Note: none of the above fact-checking resources is obviously 100% accurate (because there are people behind them who can never be 100% unbiased). The point is, the more resources you use, the closer to the truth you get. So check all of them before making your decision whether any claim or information is trustworthy.
Google’s The Fact Check Tool includes two tools Fact Check Explorer and Fact Check Markup Tool, neither of which is endorsed by Google. Google only includes sites that include a special schema called FactCheck, so it is a bit lopsided. Still it provides a nice additional research tool to keep an eye on.
These days it has become too easy to make up numbers and publicize them online. How to find real statistics obtained by trustworthy organizations and through reliable methods?
Reliable stats sources:
1. Official Government and Educational Sources for Stats
There are normally whole departments behind each data set that appears on official GOV and most EDU sites. To find those, search Google using the following search trick:
Use Google [site:gov OR site:edu] search
This will force Google to limit search results to only .gov and .edu sites. For example, here are the results for
[site:gov OR site:edu mobile usage stats]:
Moreover, you can play with Google’s tools and force it to include only recently published data. For that, click “Tools” and then choose “Past year” option in the “Any time” drop down. This way you’ll see statistics data that’s no older than a year old:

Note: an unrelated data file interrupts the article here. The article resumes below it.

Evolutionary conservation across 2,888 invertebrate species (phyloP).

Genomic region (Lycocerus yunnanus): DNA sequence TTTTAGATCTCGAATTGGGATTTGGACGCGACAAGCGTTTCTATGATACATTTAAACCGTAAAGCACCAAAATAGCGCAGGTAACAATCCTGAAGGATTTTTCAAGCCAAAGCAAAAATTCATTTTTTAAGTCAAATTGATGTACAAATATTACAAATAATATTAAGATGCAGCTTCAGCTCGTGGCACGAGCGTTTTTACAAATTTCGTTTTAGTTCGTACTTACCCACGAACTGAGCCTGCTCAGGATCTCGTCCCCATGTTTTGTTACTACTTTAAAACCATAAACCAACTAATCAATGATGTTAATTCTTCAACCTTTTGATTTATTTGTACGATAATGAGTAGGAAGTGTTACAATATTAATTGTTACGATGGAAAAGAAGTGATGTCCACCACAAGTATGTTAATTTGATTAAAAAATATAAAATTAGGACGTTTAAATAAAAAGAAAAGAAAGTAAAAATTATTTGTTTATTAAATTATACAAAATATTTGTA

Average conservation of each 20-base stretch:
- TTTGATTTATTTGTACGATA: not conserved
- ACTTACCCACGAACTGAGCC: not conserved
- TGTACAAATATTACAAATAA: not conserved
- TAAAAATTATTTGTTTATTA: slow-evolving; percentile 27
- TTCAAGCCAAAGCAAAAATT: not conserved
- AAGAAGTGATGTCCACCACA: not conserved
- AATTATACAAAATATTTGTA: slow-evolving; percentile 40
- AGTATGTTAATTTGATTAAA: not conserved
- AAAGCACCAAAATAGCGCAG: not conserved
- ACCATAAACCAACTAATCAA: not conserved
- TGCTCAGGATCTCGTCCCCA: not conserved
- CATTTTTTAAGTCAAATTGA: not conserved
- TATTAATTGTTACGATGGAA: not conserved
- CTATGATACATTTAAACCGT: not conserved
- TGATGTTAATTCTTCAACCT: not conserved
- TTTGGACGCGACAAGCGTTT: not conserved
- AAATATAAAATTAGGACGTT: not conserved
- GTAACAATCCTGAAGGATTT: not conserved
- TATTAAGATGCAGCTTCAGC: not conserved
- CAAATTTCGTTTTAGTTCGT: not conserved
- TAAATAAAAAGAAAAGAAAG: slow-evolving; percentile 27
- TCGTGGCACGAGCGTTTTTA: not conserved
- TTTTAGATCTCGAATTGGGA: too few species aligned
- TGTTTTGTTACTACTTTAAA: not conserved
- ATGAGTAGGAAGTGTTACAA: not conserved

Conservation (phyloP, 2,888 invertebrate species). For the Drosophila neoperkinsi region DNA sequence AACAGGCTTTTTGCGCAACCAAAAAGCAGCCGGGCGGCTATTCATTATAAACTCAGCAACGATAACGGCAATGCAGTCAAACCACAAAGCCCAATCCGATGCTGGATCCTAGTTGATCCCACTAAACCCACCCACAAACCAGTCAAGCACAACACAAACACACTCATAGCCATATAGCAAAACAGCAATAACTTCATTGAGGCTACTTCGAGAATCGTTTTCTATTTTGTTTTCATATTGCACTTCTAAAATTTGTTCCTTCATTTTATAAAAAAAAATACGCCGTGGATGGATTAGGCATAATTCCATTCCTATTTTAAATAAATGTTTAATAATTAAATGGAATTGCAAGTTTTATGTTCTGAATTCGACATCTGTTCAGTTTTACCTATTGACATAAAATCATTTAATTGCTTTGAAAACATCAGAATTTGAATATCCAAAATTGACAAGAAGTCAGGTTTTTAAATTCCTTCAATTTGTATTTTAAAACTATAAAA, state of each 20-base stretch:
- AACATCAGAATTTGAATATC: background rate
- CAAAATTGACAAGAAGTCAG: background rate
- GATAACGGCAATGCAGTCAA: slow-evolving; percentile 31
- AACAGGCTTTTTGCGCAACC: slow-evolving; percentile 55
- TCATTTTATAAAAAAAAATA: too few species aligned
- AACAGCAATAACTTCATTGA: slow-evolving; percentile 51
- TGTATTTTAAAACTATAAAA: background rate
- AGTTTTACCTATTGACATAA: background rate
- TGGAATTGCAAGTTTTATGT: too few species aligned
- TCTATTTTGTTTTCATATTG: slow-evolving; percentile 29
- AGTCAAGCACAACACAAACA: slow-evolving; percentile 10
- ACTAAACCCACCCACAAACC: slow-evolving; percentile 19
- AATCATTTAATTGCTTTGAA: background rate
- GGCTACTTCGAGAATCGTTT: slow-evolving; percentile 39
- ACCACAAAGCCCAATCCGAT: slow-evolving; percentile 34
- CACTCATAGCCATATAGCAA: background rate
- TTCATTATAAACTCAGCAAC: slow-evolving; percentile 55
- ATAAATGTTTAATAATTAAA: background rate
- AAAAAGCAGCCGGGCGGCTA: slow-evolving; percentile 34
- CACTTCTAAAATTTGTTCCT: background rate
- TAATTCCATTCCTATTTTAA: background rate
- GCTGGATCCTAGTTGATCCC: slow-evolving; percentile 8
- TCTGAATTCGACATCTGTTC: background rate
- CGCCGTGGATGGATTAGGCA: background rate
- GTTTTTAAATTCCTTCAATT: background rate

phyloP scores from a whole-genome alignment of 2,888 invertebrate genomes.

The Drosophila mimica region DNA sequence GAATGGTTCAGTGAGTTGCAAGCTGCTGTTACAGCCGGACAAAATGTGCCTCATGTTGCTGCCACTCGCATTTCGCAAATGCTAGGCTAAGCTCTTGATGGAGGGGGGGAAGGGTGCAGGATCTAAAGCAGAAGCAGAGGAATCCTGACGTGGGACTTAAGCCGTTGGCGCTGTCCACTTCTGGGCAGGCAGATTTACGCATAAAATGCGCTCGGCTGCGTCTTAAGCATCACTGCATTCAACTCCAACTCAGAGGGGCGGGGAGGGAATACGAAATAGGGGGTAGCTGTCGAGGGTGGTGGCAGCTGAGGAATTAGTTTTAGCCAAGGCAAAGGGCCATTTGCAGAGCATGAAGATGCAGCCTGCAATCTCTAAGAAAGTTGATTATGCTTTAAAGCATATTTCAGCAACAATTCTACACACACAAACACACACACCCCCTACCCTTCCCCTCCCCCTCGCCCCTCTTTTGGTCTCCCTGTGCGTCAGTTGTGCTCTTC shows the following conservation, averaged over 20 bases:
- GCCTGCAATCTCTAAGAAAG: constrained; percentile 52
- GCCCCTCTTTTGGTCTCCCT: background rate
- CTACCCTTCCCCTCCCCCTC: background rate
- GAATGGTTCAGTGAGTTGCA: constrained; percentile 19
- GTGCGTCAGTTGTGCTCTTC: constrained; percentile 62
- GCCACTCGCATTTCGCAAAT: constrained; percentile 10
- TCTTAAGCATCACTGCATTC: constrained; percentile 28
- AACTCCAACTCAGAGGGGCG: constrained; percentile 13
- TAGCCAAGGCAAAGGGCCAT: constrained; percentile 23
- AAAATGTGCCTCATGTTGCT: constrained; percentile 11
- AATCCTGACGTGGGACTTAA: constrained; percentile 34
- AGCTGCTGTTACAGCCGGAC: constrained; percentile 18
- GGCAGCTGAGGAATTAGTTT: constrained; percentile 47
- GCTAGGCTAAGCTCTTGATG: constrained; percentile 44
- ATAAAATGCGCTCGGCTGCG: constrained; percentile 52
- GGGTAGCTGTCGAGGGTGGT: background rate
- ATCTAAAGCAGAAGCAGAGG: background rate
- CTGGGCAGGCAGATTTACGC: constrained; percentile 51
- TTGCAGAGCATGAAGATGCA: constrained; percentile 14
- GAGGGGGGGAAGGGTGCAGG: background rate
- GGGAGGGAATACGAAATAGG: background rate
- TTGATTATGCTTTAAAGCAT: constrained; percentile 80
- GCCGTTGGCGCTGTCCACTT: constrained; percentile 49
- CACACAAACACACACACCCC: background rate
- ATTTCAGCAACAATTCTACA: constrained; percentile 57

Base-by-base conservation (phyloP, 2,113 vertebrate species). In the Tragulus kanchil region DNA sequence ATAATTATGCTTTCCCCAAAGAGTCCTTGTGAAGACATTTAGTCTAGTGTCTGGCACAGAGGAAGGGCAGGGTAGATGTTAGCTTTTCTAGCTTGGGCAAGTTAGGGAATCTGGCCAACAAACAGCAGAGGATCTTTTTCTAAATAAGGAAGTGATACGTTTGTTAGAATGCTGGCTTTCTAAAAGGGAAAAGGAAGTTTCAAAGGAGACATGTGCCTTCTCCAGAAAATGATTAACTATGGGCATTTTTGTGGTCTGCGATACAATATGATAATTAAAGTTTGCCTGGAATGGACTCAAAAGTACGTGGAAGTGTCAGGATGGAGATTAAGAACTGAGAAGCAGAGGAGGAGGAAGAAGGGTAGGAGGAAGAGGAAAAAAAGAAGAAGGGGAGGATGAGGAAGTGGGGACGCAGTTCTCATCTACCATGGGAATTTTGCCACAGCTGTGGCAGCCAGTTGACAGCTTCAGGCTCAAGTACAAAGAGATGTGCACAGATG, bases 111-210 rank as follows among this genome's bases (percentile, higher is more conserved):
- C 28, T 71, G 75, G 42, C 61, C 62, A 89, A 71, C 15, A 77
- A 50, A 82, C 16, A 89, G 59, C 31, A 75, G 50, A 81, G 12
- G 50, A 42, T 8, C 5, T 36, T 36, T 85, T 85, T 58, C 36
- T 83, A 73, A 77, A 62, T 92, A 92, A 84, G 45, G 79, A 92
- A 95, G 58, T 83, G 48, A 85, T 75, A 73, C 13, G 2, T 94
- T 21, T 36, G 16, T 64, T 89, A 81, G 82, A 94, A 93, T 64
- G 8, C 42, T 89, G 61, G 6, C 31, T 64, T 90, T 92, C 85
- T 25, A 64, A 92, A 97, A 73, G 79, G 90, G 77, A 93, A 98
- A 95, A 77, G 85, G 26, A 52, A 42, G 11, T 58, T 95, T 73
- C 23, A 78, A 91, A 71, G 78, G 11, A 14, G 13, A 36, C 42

Furthermore, honorable government and official statistics sources include
- Data.gov collects all kind of numbers that get fed to it directly from government data publishers
- Data.Worldbank.org collects data on wealth, development index and quality of life around the world
- Census.gov provides statistics (population, housing, demographics, income) for all the US states and counties, and for cities and towns with a population of 5,000 or more
2. Statista (*Needs More Verification)
Statista is another source of statistics on a variety of topics. It comes as highly recommended on multiple official college websites. Although I failed to locate an exhaustive information on how they actually verify the data they are visualizing via graphs and tables.
Statista is not quite a reliable source but you can make it work if you do some additional research.
Statista does mention that their ~22,500 sources are “trustful” but there’s no mention on the verification process.